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RE: open house[Subject Prev][Subject Next][Thread Prev][Thread Next]
- To: "'seaoc(--nospam--at)seaoc.org'" <seaoc(--nospam--at)seaoc.org>
- Subject: RE: open house
- From: "Dennis S. Wish PE" <wish(--nospam--at)cyberg8t.com>
- Date: Fri, 24 Oct 1997 18:06:05 -0700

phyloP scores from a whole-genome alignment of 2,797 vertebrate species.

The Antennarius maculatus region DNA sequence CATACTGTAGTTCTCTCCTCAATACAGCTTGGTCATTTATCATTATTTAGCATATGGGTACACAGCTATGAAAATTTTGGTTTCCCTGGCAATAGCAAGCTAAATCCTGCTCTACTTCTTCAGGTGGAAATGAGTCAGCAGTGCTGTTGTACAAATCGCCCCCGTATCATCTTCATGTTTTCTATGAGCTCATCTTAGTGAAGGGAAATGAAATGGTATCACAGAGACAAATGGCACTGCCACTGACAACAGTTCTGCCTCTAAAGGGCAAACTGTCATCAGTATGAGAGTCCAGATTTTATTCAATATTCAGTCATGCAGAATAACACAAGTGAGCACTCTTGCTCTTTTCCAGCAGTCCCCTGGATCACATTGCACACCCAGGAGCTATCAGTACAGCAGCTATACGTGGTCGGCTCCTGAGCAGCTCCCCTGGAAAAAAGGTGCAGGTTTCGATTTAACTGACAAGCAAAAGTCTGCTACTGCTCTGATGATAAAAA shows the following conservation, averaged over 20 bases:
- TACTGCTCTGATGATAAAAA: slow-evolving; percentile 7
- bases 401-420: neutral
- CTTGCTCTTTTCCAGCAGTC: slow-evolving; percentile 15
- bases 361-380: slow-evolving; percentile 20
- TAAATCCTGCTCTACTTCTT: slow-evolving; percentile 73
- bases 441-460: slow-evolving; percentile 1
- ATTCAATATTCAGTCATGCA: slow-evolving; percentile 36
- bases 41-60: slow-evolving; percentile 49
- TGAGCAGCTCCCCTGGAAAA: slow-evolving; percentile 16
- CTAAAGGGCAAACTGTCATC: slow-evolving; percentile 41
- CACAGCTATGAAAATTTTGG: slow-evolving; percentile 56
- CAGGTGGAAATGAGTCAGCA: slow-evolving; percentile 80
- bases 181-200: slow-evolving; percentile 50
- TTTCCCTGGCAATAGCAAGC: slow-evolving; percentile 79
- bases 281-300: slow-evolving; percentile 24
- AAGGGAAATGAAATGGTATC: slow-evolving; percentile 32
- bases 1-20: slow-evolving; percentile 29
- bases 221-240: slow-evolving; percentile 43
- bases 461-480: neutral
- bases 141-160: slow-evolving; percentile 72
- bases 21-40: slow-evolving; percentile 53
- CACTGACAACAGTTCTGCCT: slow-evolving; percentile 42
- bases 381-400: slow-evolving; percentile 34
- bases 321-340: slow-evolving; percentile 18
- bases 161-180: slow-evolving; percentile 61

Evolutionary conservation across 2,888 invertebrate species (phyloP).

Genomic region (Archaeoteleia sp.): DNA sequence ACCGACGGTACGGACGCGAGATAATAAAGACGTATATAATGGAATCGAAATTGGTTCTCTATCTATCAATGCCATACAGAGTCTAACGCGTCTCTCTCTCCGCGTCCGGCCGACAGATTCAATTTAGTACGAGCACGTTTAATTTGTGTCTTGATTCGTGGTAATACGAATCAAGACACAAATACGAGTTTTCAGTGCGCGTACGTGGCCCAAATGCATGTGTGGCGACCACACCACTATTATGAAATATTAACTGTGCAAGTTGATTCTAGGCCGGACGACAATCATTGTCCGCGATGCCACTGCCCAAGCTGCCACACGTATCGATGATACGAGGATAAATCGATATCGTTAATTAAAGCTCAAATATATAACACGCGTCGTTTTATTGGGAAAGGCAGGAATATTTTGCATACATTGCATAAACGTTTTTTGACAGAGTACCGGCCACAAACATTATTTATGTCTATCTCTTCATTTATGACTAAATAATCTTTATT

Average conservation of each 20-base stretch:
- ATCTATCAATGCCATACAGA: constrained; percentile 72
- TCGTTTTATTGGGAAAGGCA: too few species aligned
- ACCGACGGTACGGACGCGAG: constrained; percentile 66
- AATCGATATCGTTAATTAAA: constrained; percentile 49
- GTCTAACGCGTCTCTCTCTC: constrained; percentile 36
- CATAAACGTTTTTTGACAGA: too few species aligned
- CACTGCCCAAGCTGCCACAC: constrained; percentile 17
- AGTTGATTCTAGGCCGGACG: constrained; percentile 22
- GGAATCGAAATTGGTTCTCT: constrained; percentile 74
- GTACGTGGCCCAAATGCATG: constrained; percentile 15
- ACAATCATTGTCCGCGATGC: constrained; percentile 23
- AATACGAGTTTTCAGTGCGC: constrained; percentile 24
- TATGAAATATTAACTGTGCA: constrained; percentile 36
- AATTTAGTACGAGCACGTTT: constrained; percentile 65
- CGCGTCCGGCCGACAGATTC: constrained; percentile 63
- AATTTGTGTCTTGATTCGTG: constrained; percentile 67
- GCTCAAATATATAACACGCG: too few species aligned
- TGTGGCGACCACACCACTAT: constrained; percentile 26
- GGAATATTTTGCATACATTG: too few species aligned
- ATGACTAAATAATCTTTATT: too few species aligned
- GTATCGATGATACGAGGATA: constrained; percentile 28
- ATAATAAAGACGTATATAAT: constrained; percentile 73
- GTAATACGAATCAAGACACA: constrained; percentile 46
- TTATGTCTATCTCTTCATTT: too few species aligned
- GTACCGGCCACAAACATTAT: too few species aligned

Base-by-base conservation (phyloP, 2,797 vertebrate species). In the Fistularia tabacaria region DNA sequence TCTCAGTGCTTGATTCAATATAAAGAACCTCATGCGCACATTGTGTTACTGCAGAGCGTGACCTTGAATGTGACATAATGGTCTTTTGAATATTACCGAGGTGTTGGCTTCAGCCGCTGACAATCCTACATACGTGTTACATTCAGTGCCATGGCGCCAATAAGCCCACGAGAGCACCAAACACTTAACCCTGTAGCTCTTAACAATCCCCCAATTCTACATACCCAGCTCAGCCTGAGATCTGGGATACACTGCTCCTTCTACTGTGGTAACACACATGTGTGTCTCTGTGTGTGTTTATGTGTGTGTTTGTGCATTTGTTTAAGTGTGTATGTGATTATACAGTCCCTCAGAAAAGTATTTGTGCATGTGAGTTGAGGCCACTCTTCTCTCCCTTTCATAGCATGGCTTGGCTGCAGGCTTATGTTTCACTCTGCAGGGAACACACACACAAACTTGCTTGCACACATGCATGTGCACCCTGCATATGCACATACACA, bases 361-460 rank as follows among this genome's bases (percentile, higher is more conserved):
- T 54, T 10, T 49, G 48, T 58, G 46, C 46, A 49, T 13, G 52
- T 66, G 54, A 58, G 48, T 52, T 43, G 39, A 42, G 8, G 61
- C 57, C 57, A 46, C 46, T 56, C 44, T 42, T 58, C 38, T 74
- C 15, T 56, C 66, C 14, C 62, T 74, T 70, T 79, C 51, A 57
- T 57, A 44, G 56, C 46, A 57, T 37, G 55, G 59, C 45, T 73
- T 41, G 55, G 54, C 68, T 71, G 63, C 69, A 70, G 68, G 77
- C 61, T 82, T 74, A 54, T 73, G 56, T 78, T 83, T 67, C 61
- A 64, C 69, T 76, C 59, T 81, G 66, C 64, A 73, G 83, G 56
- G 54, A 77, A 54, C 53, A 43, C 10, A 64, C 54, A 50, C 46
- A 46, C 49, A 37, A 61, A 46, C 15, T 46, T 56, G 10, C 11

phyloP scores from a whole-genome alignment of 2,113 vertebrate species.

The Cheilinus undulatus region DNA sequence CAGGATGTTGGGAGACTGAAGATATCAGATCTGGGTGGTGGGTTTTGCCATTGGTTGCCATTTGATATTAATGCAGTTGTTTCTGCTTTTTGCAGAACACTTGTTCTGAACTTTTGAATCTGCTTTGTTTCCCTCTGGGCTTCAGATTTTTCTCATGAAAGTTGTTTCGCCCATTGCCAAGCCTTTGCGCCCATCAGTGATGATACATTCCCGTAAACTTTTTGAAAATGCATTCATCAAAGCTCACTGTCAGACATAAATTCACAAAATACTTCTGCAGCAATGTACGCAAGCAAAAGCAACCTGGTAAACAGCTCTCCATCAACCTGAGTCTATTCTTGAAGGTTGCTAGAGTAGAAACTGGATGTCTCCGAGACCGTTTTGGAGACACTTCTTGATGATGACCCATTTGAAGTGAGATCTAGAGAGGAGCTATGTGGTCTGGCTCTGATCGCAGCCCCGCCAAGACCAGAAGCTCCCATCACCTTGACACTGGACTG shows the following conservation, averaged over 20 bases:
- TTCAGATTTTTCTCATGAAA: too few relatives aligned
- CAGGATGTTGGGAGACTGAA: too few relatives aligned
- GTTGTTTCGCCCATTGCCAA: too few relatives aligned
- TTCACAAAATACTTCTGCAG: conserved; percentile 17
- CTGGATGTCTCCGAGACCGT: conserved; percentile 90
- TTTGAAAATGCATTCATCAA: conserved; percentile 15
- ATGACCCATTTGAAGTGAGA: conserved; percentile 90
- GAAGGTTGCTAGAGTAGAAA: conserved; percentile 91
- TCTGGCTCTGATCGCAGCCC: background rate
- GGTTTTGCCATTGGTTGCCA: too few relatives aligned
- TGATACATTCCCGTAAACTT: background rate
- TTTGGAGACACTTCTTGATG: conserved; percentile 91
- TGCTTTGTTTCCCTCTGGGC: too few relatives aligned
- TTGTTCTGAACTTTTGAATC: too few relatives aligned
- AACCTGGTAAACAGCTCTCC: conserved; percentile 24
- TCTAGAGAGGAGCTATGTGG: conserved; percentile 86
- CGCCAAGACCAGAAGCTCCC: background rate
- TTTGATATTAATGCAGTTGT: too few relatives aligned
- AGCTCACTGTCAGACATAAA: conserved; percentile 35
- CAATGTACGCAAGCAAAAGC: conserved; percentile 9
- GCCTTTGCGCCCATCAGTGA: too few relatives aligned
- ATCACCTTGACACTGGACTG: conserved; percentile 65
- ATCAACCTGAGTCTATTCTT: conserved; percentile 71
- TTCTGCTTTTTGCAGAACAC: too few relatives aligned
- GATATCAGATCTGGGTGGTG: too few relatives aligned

-----Original Message----- From: Roger Turk [SMTP:73527.1356(--nospam--at)compuserve.com] Sent: Friday, October 24, 1997 3:27 PM To: BlindCopyReceiver:; Subject: Re: open house Ernie N.: By now your daughter probably has an armfull of comments from the list and elsewhere, confirming that whenever two engineers get together, they have 6 different opinions on the same subject. Roger, I beg to differ. We live in a 3-D world and don't see life in only two dimensions. Therefore, you can assume for every engineer there is six degrees of opinions and therefore twelve opinions for two engineers!!!!!! The decision of what college to go to is, of course, your daughter's, as is the decision of what branch of engineering to study, or, whether to study engineering at all. I would think that she should go for an undergraduate degree in Civil Engineering at any school and then study law at the best university she can get into. We all know that the best engineering you can do to earn a decent living is engineering law. I personally know of some geographic areas that are virgin territory to new lawyers looking to sue engineers and contractors. COST Probably the most important aspect, whether Papa is going to pay or daughter pays, either from savings, part-time jobs or scholarships. Student loans are easy to get, *but*, she should not forget that they have to be paid back. Paid back - possibly more than once. My wife and I just got a notice from the Department of Education that it is time to pay back her student loan that she took out in 1981 (National Direct Student Loan). We paid the loan back twelve years ago. The DOE demands that we prove it. We discarded all records past ten years about a year ago. So did Wells Fargo Bank who we made our payments by check from. So did the IRS who we would have claimed a deduction for interest in the Reagan era. Now we have no proof that we paid the loan back and have to fight this out in court. Funny thing though, the DOE claims that we are not behind and that we have no additional interest due after seventeen years of dodging and evasive measures to keep from paying back the loan. BTW, the school that she took the loan from is no longer in business and appears that the recovered records are no longer available. The DOE claims that they assume the information received about the amount due is valid and it is up to us to prove otherwise. Fortunately, I bartered some work with an attorney who worked for the government. If any of you has had this happen and know of measures to combat this, please let me know. Just thought I would add a few funny and depressing comments to this thread.
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